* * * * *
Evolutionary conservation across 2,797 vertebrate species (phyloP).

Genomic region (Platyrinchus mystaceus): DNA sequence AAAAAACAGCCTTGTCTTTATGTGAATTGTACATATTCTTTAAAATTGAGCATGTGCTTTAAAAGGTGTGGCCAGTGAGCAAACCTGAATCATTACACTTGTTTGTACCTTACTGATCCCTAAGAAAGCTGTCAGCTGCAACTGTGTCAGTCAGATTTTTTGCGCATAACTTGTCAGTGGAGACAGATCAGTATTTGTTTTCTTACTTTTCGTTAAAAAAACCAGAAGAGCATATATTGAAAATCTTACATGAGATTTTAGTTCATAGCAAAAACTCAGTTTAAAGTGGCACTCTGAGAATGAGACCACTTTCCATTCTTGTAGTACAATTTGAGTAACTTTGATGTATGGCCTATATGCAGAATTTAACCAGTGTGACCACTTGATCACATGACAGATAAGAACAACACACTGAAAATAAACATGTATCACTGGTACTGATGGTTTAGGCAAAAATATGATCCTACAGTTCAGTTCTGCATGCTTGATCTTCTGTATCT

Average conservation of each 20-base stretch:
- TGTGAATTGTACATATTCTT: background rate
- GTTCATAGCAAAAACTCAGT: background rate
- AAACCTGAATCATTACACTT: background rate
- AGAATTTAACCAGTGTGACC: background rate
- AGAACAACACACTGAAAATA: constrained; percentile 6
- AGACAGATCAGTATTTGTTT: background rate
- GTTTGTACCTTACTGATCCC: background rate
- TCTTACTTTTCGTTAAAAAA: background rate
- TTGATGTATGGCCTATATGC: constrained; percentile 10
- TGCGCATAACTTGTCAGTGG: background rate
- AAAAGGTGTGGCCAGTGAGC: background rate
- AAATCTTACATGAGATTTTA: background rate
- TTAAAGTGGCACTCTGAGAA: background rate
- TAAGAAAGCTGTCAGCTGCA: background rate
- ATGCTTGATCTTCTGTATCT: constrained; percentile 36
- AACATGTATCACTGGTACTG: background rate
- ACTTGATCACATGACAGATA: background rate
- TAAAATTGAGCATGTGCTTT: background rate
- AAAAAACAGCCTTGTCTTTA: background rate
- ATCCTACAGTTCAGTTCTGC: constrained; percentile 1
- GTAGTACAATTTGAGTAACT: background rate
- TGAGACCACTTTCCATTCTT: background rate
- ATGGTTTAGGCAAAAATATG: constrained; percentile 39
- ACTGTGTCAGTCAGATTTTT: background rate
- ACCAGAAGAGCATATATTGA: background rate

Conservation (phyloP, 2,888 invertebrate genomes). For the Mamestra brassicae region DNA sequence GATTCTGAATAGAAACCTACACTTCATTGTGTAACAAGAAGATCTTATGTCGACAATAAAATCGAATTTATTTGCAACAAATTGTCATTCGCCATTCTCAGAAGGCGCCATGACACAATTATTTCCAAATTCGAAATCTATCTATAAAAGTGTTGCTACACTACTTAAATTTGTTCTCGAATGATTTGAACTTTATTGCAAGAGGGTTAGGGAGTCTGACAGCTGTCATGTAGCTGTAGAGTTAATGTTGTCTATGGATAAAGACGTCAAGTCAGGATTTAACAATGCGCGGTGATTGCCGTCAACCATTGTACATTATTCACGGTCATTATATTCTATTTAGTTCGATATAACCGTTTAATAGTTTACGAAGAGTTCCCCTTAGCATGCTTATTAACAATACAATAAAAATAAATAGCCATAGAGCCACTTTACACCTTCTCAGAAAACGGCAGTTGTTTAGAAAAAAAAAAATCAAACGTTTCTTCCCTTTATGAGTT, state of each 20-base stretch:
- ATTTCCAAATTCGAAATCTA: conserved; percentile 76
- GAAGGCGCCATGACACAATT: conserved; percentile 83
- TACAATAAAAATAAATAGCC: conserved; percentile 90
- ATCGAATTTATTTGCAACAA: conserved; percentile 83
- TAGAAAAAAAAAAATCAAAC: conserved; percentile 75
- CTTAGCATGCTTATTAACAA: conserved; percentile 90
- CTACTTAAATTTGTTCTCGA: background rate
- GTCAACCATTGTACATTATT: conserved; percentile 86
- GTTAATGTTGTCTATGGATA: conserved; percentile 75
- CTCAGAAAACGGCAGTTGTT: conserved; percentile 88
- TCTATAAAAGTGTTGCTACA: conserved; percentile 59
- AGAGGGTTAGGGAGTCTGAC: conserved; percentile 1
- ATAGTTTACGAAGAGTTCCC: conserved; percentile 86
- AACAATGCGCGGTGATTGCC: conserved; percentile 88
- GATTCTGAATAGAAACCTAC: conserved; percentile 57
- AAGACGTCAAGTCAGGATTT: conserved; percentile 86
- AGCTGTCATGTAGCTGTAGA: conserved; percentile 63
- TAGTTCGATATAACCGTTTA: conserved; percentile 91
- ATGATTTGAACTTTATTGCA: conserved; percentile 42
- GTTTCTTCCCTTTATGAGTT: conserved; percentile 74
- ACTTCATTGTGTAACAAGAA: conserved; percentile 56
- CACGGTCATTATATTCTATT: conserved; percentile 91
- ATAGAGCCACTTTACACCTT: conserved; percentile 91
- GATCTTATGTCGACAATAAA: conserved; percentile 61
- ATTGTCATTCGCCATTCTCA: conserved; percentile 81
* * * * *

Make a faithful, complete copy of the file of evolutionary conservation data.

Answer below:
Evolutionary conservation across 2,797 vertebrate species (phyloP).

Genomic region (Platyrinchus mystaceus): DNA sequence AAAAAACAGCCTTGTCTTTATGTGAATTGTACATATTCTTTAAAATTGAGCATGTGCTTTAAAAGGTGTGGCCAGTGAGCAAACCTGAATCATTACACTTGTTTGTACCTTACTGATCCCTAAGAAAGCTGTCAGCTGCAACTGTGTCAGTCAGATTTTTTGCGCATAACTTGTCAGTGGAGACAGATCAGTATTTGTTTTCTTACTTTTCGTTAAAAAAACCAGAAGAGCATATATTGAAAATCTTACATGAGATTTTAGTTCATAGCAAAAACTCAGTTTAAAGTGGCACTCTGAGAATGAGACCACTTTCCATTCTTGTAGTACAATTTGAGTAACTTTGATGTATGGCCTATATGCAGAATTTAACCAGTGTGACCACTTGATCACATGACAGATAAGAACAACACACTGAAAATAAACATGTATCACTGGTACTGATGGTTTAGGCAAAAATATGATCCTACAGTTCAGTTCTGCATGCTTGATCTTCTGTATCT

Average conservation of each 20-base stretch:
- TGTGAATTGTACATATTCTT: background rate
- GTTCATAGCAAAAACTCAGT: background rate
- AAACCTGAATCATTACACTT: background rate
- AGAATTTAACCAGTGTGACC: background rate
- AGAACAACACACTGAAAATA: constrained; percentile 6
- AGACAGATCAGTATTTGTTT: background rate
- GTTTGTACCTTACTGATCCC: background rate
- TCTTACTTTTCGTTAAAAAA: background rate
- TTGATGTATGGCCTATATGC: constrained; percentile 10
- TGCGCATAACTTGTCAGTGG: background rate
- AAAAGGTGTGGCCAGTGAGC: background rate
- AAATCTTACATGAGATTTTA: background rate
- TTAAAGTGGCACTCTGAGAA: background rate
- TAAGAAAGCTGTCAGCTGCA: background rate
- ATGCTTGATCTTCTGTATCT: constrained; percentile 36
- AACATGTATCACTGGTACTG: background rate
- ACTTGATCACATGACAGATA: background rate
- TAAAATTGAGCATGTGCTTT: background rate
- AAAAAACAGCCTTGTCTTTA: background rate
- ATCCTACAGTTCAGTTCTGC: constrained; percentile 1
- GTAGTACAATTTGAGTAACT: background rate
- TGAGACCACTTTCCATTCTT: background rate
- ATGGTTTAGGCAAAAATATG: constrained; percentile 39
- ACTGTGTCAGTCAGATTTTT: background rate
- ACCAGAAGAGCATATATTGA: background rate

Conservation (phyloP, 2,888 invertebrate genomes). For the Mamestra brassicae region DNA sequence GATTCTGAATAGAAACCTACACTTCATTGTGTAACAAGAAGATCTTATGTCGACAATAAAATCGAATTTATTTGCAACAAATTGTCATTCGCCATTCTCAGAAGGCGCCATGACACAATTATTTCCAAATTCGAAATCTATCTATAAAAGTGTTGCTACACTACTTAAATTTGTTCTCGAATGATTTGAACTTTATTGCAAGAGGGTTAGGGAGTCTGACAGCTGTCATGTAGCTGTAGAGTTAATGTTGTCTATGGATAAAGACGTCAAGTCAGGATTTAACAATGCGCGGTGATTGCCGTCAACCATTGTACATTATTCACGGTCATTATATTCTATTTAGTTCGATATAACCGTTTAATAGTTTACGAAGAGTTCCCCTTAGCATGCTTATTAACAATACAATAAAAATAAATAGCCATAGAGCCACTTTACACCTTCTCAGAAAACGGCAGTTGTTTAGAAAAAAAAAAATCAAACGTTTCTTCCCTTTATGAGTT, state of each 20-base stretch:
- ATTTCCAAATTCGAAATCTA: conserved; percentile 76
- GAAGGCGCCATGACACAATT: conserved; percentile 83
- TACAATAAAAATAAATAGCC: conserved; percentile 90
- ATCGAATTTATTTGCAACAA: conserved; percentile 83
- TAGAAAAAAAAAAATCAAAC: conserved; percentile 75
- CTTAGCATGCTTATTAACAA: conserved; percentile 90
- CTACTTAAATTTGTTCTCGA: background rate
- GTCAACCATTGTACATTATT: conserved; percentile 86
- GTTAATGTTGTCTATGGATA: conserved; percentile 75
- CTCAGAAAACGGCAGTTGTT: conserved; percentile 88
- TCTATAAAAGTGTTGCTACA: conserved; percentile 59
- AGAGGGTTAGGGAGTCTGAC: conserved; percentile 1
- ATAGTTTACGAAGAGTTCCC: conserved; percentile 86
- AACAATGCGCGGTGATTGCC: conserved; percentile 88
- GATTCTGAATAGAAACCTAC: conserved; percentile 57
- AAGACGTCAAGTCAGGATTT: conserved; percentile 86
- AGCTGTCATGTAGCTGTAGA: conserved; percentile 63
- TAGTTCGATATAACCGTTTA: conserved; percentile 91
- ATGATTTGAACTTTATTGCA: conserved; percentile 42
- GTTTCTTCCCTTTATGAGTT: conserved; percentile 74
- ACTTCATTGTGTAACAAGAA: conserved; percentile 56
- CACGGTCATTATATTCTATT: conserved; percentile 91
- ATAGAGCCACTTTACACCTT: conserved; percentile 91
- GATCTTATGTCGACAATAAA: conserved; percentile 61
- ATTGTCATTCGCCATTCTCA: conserved; percentile 81